By Steven E. Hodes, M.D.
Physician to Meta-Physician
If sadness can be the source of enlightened healing, then surely happiness can.
In STUMBLING ON HAPPINESS by Daniel Gilbert, a popular professor of psychology at Harvard , Gilbert describes a plethora of ways and means by which the average person creates their own sense of reality from amongst the fragments of their lives.
This form of ‘spinning’ can take a series of circumstances which might appear to an outsider as extremely negative and demoralizing. Yet the affected individual might just choose to regard these events as temporary road blocks which may very well serve to inspire them to 1] re-empower their skills, 2] direct them along a somewhat different path, 3] totally alter their life’s journey. Any one of these options can leave the individual full of energy and hope for the future. A similar set of circumstances, however, could totally depress and demoralize a different individual.
Tailoring our reaction to life’s events is a theme of the NLP [neurolinquistic programming] group. Although I am far from an expert on their positions and methods, I do know that they also emphasize changing the language by which we characterize events in our lives. Words and phrases are powerful signals to our conscious as well as unconscious minds. Seeing ourselves as failures, victims, or losers in life’s game merely reinforces and exacerbates the negative energy which can only cripple us further. It is unproductive, to say the least.
Depressives may believe that their reaction to life’s events are more ‘rational’ than the deluded optimist. Yet ultimately, who is correct? It may very well be that all personal impressions of ourselves and our lives are fabricated anyway. Have you met individuals who regard themselves as unattractive or uninteresting yet who you have found to be the opposite? Even more common are those who project an impression of self-confidence that may seem disproportionate or even unwarranted. You may have noticed that the self-confident individual usually attains their goals more often than the ‘underachiever’.
Also be cognizant of the fact that we may or may not share the goals and aspirations of our fellow man. A series of life circumstances might be regarded as an abject failure to someone driven to accumulate money and fame. To another, these same set of circumstances perhaps associated with a loving family and friends but with less material success may be viewed as highly successful and joyous.
I have noted previously that self-awareness precedes self-repair . And by that statement I mean that we have to become familiar with the nature of reality and our role within the spiritual universe before we can assist in our own healing. In the context of this particular blog it should become obvious that a joyous, positive self-awareness will be far more effective in healing than the opposite. Joy is a positive stimulant of our body’s inherent healing properties. We will likewise attract more enriching human emotional responses from others as well.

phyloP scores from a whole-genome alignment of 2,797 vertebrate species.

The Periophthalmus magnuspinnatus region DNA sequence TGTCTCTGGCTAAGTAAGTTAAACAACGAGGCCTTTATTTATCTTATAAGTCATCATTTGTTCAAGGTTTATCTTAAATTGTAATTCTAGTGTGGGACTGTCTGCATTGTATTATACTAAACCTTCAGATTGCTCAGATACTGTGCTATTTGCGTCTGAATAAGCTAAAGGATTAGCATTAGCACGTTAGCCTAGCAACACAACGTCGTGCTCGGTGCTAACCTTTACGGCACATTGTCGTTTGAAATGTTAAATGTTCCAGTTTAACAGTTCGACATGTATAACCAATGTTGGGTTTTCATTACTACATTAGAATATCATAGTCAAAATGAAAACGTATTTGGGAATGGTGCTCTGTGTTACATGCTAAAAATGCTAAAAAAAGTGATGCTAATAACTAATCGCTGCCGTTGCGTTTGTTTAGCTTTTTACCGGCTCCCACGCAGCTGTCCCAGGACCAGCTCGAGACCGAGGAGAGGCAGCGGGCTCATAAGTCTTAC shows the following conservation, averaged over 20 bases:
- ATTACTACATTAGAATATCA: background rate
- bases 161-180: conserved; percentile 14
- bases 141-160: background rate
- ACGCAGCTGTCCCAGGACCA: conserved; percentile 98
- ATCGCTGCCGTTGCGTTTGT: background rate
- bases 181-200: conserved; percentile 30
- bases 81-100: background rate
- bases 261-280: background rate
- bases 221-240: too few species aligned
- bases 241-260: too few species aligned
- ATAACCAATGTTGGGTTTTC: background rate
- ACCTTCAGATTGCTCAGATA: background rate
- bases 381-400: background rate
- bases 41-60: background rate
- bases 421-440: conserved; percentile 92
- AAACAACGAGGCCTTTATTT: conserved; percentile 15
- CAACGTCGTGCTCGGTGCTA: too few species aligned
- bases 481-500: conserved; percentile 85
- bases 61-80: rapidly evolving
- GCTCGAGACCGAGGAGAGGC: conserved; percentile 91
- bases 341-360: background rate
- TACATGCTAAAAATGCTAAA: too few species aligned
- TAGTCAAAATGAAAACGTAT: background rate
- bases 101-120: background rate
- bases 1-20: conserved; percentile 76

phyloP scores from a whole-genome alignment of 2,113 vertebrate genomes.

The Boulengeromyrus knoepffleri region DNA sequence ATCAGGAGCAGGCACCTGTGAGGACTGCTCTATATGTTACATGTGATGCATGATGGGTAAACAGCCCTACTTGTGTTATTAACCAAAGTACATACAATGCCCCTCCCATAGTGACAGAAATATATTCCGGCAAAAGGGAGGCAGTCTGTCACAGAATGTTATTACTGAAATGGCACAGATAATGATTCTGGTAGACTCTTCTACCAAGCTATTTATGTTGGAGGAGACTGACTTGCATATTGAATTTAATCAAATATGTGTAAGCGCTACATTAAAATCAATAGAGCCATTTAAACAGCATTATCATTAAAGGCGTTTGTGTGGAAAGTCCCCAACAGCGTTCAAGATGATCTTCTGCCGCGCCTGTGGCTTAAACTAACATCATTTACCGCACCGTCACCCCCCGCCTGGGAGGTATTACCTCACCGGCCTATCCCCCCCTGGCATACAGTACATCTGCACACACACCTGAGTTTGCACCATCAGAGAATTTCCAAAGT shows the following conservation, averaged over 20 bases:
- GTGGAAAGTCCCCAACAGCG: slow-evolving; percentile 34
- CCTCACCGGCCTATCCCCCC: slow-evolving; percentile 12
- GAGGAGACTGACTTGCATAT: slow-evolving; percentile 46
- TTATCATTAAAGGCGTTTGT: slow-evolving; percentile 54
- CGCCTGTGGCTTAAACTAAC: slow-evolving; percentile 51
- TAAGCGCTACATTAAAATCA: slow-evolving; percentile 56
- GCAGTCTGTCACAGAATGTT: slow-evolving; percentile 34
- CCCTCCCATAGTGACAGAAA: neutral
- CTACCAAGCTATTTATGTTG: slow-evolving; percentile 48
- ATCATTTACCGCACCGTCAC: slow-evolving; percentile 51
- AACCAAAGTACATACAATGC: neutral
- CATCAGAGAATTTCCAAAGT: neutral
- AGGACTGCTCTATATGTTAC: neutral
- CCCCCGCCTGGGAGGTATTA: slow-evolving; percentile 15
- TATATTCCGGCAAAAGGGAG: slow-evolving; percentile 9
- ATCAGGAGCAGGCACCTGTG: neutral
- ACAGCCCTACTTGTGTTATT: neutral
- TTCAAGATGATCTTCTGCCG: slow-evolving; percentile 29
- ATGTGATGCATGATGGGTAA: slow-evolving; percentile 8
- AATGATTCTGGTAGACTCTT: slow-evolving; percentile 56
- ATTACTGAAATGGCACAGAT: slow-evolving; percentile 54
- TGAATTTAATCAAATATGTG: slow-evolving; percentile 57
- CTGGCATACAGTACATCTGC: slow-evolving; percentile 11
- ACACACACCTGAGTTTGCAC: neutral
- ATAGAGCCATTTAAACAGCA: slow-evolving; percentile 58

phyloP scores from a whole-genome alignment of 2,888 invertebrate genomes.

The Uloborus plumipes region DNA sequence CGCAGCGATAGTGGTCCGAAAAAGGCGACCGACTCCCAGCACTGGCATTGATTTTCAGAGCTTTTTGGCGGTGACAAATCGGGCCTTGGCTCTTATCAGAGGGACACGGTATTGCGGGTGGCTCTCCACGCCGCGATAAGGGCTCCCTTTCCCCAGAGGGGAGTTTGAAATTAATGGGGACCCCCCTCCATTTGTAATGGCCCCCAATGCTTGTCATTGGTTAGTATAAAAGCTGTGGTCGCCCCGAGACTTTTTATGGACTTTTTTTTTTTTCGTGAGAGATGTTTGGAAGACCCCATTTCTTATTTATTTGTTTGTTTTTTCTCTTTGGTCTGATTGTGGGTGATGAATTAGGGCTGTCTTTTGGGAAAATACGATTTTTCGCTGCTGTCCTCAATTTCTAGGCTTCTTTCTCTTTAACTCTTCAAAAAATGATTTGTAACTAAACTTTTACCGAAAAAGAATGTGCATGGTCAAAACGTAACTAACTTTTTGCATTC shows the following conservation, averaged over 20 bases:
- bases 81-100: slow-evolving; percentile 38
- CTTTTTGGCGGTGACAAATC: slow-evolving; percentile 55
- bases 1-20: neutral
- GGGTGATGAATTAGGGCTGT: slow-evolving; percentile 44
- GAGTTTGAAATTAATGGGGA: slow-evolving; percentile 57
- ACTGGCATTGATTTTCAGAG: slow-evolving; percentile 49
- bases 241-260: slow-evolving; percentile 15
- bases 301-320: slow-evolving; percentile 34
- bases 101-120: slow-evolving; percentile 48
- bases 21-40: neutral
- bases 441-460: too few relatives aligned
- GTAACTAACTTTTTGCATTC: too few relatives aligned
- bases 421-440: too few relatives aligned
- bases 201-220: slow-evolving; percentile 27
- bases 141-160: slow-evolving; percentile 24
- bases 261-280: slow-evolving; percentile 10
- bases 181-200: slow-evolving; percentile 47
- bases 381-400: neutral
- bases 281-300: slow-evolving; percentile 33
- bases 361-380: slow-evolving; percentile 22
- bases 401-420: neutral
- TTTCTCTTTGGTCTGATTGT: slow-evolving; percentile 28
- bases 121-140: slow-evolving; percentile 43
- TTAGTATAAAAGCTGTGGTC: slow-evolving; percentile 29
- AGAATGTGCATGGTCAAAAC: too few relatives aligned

Is there a point, however, where self-delusion is harmful and counterproductive to healing? Clearly, someone who has outrageous, irrational and unwarranted opinions of themselves will be regarded as a fool by those around them. Declaring oneself a candidate for the Olympic games with no reasonable chance of success is clearly a waste of time. Declaring oneself on the path to a Nobel Prize in physics for a high school dropout may be equally delusional. Reality checks and periodic feedback from others is crucial in order to validate our highest opinions of ourselves. This does not mean that we rely soley on the opinion of others. Obviously, that contradicts the strong self-reliance and self-awareness concept.
So perhaps the most reasonable approach to life is this: seek the highest level of optimism which allows us to heal our wounds. Choose happiness whenever possible since this is clearly the state of being which fills our hearts and minds with healing energy. Be aware of our chosen path and if there is a persistent lack of progress towards whatever our self-proclaimed goals, be willing to modify and re-visit those goals. Altering or re-directing our energies does not have to be seen as failure.
Gilbert seems to regard unhappy people as having ‘a more accurate view of reality’. I disagree. Afterall, whose opinion is that anyway? Yours, mine or his?
© Steven E. Hodes, MD., 2006
Steven E. Hodes, M.D. is a board certified gastroenterologist with over 25 years private practice based in Edison and Old Bridge New Jersey. He also has a degree in Religious Studies and teaches Contemporary Metaphysics at Brookdale College as well as lecturing and writing on Kabbalah and Healing, the Jewish View of Afterlife and on Near-Death Experience. Visit him at his daily Blog, Physician to Meta-Physician at www.meta-md.com.